The theme for this months Expressive Arts Carnival is:
Through drawing, painting, photography or any other visual means, create an image representing your relationship with “safety”.
As I’ve described before, my relationship with safety is tenuous and rather dysfunctional. Allison asked me last week whether I felt safe in her office, I asked her what safe was… This interaction sums up my confusion towards safety. Intellectually I know the definition of safety, but I don’t have a framework to put that experience in for myself. At times, I consider it safe to be in the middle of an open field or park, where I can see if someone is coming to get me. Sometimes I consider it safe at home with all of the windows and doors locked. Other times, I consider it to be safe to be in the middle of an abusive event – there is a sense of having control over the situation. So yes… dysfunctional.
Internally there is little sense of safety. The closest I get to the feeling is when I’m out taking photos, or watching the ocean. This is when I get a sense of calm. The internal noise quietens down, and there is a sense of being. This feeling is rare, and even when I’m doing those things, I don’t always feel it. This highlights for me that safety can only be reached through a combination of factors, but most important are the internal ones. If I can be in exactly the same situation twice, with one time feeling things slowing down, and another time them still racing… it indicates that my reactions are the deciding factor. The problem is trying to establish why there is a different reaction.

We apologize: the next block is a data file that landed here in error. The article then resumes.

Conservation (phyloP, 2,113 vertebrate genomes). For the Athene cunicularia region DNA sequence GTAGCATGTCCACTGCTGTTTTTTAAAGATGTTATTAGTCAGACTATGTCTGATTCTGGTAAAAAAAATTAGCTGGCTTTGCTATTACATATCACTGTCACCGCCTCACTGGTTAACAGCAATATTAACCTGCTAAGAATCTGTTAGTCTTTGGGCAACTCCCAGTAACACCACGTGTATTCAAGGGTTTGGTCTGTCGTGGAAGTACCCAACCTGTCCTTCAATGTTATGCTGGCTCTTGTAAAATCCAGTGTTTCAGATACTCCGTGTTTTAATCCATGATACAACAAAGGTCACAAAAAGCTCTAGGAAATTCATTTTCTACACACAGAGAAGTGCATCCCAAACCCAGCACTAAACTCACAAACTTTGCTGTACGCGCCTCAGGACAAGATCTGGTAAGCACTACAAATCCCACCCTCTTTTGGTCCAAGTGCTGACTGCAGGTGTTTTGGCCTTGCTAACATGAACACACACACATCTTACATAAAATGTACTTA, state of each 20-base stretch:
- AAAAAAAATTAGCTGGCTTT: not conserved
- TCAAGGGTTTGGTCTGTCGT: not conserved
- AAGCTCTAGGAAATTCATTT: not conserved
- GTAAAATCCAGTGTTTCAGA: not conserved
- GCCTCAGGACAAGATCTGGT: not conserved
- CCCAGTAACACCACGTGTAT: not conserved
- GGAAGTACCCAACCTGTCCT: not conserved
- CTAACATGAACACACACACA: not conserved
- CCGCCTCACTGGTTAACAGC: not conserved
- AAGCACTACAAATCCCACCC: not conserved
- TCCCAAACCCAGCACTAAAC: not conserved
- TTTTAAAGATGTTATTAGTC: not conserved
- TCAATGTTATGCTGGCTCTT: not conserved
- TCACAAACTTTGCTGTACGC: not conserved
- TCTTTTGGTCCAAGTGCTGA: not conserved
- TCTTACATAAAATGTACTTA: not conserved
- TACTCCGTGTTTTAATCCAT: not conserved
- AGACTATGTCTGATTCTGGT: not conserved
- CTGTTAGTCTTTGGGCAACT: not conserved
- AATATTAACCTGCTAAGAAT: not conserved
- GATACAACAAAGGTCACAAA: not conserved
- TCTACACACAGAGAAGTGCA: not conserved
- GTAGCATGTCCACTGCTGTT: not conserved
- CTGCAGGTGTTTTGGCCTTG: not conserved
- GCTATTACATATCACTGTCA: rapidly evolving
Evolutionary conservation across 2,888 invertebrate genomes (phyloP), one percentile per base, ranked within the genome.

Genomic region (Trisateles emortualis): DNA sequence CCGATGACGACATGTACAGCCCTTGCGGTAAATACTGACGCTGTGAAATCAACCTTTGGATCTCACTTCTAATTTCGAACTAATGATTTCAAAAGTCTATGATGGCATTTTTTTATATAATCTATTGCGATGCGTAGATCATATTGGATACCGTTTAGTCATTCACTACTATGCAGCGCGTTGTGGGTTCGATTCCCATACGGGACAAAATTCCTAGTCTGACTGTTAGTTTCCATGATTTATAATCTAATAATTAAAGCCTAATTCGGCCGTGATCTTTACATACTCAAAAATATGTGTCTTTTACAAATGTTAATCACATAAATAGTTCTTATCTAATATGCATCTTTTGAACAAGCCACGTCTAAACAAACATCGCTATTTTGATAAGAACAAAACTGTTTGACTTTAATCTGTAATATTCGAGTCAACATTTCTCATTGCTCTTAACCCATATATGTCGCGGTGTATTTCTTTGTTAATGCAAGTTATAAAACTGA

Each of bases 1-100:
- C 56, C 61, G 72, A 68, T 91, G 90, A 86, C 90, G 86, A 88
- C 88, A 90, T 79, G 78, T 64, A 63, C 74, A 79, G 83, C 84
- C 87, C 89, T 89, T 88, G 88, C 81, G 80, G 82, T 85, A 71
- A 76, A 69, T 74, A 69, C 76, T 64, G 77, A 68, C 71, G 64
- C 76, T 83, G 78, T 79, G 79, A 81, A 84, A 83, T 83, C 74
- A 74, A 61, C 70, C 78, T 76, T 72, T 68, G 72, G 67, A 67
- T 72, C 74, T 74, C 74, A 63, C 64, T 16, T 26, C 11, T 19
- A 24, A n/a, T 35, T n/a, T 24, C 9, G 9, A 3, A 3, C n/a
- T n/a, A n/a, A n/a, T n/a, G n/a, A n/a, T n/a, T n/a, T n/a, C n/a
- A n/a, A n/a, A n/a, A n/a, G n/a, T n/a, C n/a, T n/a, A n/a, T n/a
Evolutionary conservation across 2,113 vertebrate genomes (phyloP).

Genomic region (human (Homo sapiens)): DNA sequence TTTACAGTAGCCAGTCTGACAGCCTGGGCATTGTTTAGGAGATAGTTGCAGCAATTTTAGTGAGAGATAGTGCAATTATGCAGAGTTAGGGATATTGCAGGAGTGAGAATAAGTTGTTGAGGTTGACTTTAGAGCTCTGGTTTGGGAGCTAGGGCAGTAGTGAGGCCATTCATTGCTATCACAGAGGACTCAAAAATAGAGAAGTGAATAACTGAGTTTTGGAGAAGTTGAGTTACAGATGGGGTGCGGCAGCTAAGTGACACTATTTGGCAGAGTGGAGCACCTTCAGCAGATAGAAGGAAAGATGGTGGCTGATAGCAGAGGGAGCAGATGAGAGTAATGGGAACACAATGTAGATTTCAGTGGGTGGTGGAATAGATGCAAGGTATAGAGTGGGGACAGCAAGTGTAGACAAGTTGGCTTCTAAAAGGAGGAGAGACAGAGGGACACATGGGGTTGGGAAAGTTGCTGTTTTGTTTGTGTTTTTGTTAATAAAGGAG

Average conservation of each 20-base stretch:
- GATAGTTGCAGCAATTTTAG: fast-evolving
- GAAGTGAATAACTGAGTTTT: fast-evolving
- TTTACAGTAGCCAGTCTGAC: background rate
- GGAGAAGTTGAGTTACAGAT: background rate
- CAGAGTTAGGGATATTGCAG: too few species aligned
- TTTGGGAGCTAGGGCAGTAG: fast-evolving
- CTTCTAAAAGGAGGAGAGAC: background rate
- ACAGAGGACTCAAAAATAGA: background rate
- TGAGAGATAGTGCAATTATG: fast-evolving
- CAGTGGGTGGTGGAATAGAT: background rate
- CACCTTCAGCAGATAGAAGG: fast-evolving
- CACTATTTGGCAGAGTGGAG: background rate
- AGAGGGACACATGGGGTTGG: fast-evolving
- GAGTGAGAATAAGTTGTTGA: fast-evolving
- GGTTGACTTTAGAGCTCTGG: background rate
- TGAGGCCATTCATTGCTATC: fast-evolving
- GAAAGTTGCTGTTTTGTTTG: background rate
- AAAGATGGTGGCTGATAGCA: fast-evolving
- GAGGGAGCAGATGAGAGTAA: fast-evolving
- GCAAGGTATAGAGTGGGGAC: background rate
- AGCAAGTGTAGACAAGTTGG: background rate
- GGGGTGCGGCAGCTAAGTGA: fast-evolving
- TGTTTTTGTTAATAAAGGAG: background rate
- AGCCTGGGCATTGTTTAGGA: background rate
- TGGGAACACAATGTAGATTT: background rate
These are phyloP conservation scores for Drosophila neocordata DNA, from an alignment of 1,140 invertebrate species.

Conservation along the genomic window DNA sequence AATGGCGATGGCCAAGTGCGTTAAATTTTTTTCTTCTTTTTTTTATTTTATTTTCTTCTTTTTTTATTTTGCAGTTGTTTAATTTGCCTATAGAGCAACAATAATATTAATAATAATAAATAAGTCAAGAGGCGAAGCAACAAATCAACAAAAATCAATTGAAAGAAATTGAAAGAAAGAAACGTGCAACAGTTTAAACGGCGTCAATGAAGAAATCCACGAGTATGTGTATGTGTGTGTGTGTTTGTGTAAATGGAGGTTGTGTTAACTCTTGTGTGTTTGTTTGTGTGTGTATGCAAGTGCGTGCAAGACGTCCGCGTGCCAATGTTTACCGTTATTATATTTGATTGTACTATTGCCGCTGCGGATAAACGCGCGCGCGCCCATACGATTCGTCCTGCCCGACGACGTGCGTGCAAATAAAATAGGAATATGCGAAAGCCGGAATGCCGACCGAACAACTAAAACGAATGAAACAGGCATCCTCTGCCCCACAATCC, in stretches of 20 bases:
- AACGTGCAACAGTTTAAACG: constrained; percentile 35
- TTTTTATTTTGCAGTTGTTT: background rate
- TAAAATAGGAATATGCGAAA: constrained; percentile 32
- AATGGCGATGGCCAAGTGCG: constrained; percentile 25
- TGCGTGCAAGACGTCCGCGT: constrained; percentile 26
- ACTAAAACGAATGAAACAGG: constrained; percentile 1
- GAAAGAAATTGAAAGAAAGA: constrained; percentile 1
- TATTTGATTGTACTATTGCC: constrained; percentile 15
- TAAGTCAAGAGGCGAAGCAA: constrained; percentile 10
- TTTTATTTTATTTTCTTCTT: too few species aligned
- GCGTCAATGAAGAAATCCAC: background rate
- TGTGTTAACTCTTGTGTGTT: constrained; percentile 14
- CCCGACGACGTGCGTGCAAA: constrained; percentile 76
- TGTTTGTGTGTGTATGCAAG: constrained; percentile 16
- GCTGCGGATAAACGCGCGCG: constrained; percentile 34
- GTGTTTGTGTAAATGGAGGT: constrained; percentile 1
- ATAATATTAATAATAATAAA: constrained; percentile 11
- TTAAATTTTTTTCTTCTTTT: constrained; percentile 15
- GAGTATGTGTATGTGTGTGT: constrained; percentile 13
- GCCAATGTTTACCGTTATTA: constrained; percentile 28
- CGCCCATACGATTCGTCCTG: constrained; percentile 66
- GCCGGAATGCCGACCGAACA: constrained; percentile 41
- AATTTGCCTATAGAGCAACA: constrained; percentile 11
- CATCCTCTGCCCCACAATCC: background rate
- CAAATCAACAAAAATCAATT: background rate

I know that trust plays a big part in my feelings towards safety. The ability to trust those around me, and myself. I second guess the motivations of those around me, because I don’t understand that people would want anything to do with me, without wanting something from me. I wish I could say that these are all old feelings, but they’re not. I’m often only sought out at work to fix something for someone, or to do extra work… rarely is it for anything else. Yet, I also know that I encourage this sort of impersonal interaction… if the “go away” neon sign above my head was any bigger, it would topple over into the razor wire topped concrete wall that surrounds me. Yet, I still don’t feel safe inside my wall…
This is why I keep on doing the difficult work of healing.
This is why my entry into this months carnival is menacing, rather than optimistic. Safety feels like some out of reach ideal that only happens to good people…